ABBYY Recognition Server OCR, Document Conversion and Archiving Software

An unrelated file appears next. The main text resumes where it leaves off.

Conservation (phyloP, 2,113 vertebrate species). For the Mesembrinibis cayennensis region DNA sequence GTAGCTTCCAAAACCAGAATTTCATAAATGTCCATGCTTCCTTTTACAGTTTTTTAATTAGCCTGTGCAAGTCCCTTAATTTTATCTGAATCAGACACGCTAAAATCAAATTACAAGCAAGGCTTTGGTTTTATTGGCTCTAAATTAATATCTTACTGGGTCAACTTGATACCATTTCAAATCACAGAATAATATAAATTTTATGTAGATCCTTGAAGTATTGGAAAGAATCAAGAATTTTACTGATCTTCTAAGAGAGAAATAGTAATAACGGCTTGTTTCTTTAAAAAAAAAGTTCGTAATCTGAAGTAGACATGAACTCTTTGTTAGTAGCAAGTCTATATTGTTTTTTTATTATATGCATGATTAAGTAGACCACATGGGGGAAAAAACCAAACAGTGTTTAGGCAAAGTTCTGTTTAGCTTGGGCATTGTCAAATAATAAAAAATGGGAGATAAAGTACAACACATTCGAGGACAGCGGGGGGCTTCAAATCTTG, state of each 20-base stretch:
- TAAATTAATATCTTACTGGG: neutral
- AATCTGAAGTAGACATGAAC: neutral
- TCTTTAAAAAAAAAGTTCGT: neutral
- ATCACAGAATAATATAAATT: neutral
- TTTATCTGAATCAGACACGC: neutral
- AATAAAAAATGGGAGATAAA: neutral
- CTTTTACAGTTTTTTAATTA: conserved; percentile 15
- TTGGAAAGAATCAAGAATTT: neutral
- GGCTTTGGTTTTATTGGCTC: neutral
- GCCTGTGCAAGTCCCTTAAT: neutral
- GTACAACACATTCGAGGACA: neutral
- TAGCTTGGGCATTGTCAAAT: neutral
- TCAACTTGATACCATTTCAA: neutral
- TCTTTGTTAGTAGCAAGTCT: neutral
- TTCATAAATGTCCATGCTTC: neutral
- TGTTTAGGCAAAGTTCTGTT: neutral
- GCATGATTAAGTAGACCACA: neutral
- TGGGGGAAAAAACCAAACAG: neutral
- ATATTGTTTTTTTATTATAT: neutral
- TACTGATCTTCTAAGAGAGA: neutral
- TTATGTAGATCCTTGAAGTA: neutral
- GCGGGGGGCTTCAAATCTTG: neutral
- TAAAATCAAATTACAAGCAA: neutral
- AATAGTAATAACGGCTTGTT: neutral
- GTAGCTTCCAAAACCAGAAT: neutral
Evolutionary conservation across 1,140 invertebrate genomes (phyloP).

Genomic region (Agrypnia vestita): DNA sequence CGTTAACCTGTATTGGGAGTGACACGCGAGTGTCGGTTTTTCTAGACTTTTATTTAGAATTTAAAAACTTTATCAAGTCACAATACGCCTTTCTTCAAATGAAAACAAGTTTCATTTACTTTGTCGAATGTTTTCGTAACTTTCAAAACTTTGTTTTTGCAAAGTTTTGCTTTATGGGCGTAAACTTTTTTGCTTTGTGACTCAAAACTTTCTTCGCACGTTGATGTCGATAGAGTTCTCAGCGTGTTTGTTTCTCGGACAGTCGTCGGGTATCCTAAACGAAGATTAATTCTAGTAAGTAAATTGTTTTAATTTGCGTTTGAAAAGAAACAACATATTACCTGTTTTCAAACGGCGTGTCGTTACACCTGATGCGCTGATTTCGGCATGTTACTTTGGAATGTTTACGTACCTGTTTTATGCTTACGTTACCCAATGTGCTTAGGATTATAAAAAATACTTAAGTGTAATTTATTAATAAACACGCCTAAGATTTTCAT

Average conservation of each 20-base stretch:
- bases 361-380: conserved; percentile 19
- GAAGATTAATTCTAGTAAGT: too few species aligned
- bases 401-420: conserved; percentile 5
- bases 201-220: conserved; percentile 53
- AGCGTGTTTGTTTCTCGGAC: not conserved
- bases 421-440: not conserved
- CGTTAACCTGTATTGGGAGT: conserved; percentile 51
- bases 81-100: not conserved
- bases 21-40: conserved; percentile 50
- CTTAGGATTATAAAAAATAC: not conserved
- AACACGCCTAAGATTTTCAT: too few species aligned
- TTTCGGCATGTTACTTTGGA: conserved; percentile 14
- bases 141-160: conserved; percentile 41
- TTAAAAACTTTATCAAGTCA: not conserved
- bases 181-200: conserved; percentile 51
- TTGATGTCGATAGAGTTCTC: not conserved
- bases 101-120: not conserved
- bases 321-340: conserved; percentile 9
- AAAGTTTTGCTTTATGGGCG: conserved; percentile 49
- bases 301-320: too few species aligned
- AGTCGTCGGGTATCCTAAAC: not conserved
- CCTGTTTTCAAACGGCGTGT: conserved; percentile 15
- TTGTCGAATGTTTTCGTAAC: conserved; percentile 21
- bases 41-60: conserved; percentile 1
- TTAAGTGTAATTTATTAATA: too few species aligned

Hello and welcome to a brief introduction to ABBYY’s Recognition Server. Just to explain what Recognition Server is: It is a product that has been designed to convert image-only documents such as TIFFs or PDFs to text-searchable PDFs or other image formats or document types such as Microsoft Office documents, rich text format documents or CSV, XML files etc. etc. It is operated through an administration console, which you can see on the screen now. Which is basically an extension of MMC, for anyone who is familiar with Microsoft MMC. Within that administration console there are a number of tools that can be used. The first one is ‘Workflow’. ‘Workflow’ allows you to configure how the documents will be processed from import through to export. So the first stage is to choose the import format: Batch, Shared folder, FTP folder, exchange for pop3 email. You then choose the process. So that allows you to select which recognition languages you want to to use, to prioritize the system between quality and speed and also apply things like custom dictionaries and options like that. Next one is document separation. So this is where you have a large table – a large PDF with lots and lots of documents in it. It is deciding how to split those documents up. And that can be done in a number of ways including blank pages or by barcode. Next step is quality control. This relates directly to what we call our ‘Verification station’. So quality control allows you to select whether or not you want to verify the documents that have been processed. By verifying, what we mean is to check the characters that have been recognized by the system are correct. Sometimes you find things like capital ‘B’s, that have been recognized as an ‘8’ or vice versa. Or a ‘I’ is a ‘1’. And so this like to go through the document to make sure that any of such issues could be corrected. You can set a threshold. Indexing is about extracting metadata on the documents that you are processing. And again this is an optional stage. If you choose to do it, the first step is to select the document type which is being processed Here you can see I’ve got a letter and a document. And then finally you collect output which is the exportation. As I said there’s a very wide variation of options there for export. And within each export setting, there are then sub-options for things like quality control. With PDFs where you want them to be searchable, where you want to put the text layer etc.etc. So that is really how you go about setting up ‘Workflow’ – which as a step describes how a document moves through the system. There are other options in the list: There is, as you can see, ‘Jobs’, which will allow you to monitor the process of an individual document through the system. There is also a log file associated with that. And then there are the controls for the ‘Scanning Station’, which is an image import profile if you like. Instead of scanning images directly, you load them from a folder. That process can be fully automated, by the way. It’s just that there is a station there to do it manually, if you wish, If it suits your environment. We then have ‘Processing Stations’. ‘Processing Stations’ are the workhorse of Recognition Server. They do the the number-crunching, if you like – all the actual recognition process. And you can configure them in a number of different ways: You can have it all happening on a single server where you have the implications of program stations installed. Or you can break out the processing stations. So you got an office environment where you might have 20-30 desktop pcs that go into stand by in the evening when staff go home. What you can do is actually utilize the processing power of those 20-30 desktop PCs to actually carry out the recognition process. And then you’ve also got things like the licensing server logs and user control. So if I drop in a couple of images into Recognition Server: I’ve got a PDF here and I’ve got a word document. This is just to show you how different document types can be handled. So as you can see I have started the process and those documents are being picked up. And if we go into the ‘Job’ block, you’ll see that there will be an error. And that’s because the word document isn’t a recognizable format. In order for Recognition Server to be able to recognize it needs to be in an image format, so a bitmap a TIFF, PNG file, PDF – anything that’s an image file, the system is able to read. So that doc, the ‘Letters’ PDF, will now be being processed. And while that is being processed, you will be able to find that within the Application Station. And if I open up the Verification Station, you’ll see that there are two windows. One on the left and one on the right – and that’s the image that is being recognized and the result, that recognition. And you can see that uncertain characters are highlighted in the turquoise color that you can also see on the far left-hand side by page. You are able to see the recognition results, so you can see the number of all uncertain characters and the percentage accuracy. Obviously these are all very clean, crisp images of the recognition results, very, very good. But it may be that if you’re working with older images, a computer output from the late nineties, things like that, the recognition is not as good. And then once you’ve verified, you accept the document and then the documents move through to the next stage, which as I said is an optional stage. And that stage is ‘Indexing’. So within Indexing, you select the document type that you want to process. Then you will select ‘Letter’ . And you can see that by doing that, we now have two fields: one for address and one for the name of the person who the letter is addressed to. And what we let you do, you just select the text that you want to populate those filled with, from the image. So it’s very, very quick and easy and you can index a large number of documents very quickly doing that. And once you have finished indexing, then the next stage of the process is automatically to export those documents. I go into the ‘Export’ folder. You can see the three, that one we’ve just done and the two previous exports from other demonstrations. And what you can also do is, as I said, you can output meta data. So in this folder I got an XML file, which is the exported metadata from that ‘Letters’ file. And also in there we got the unrecognized Word document. So we can place those for someone to have a look at manually, if we need to. And that concludes the demonstration. I hope that gave you a good indication what is possible – many thanks.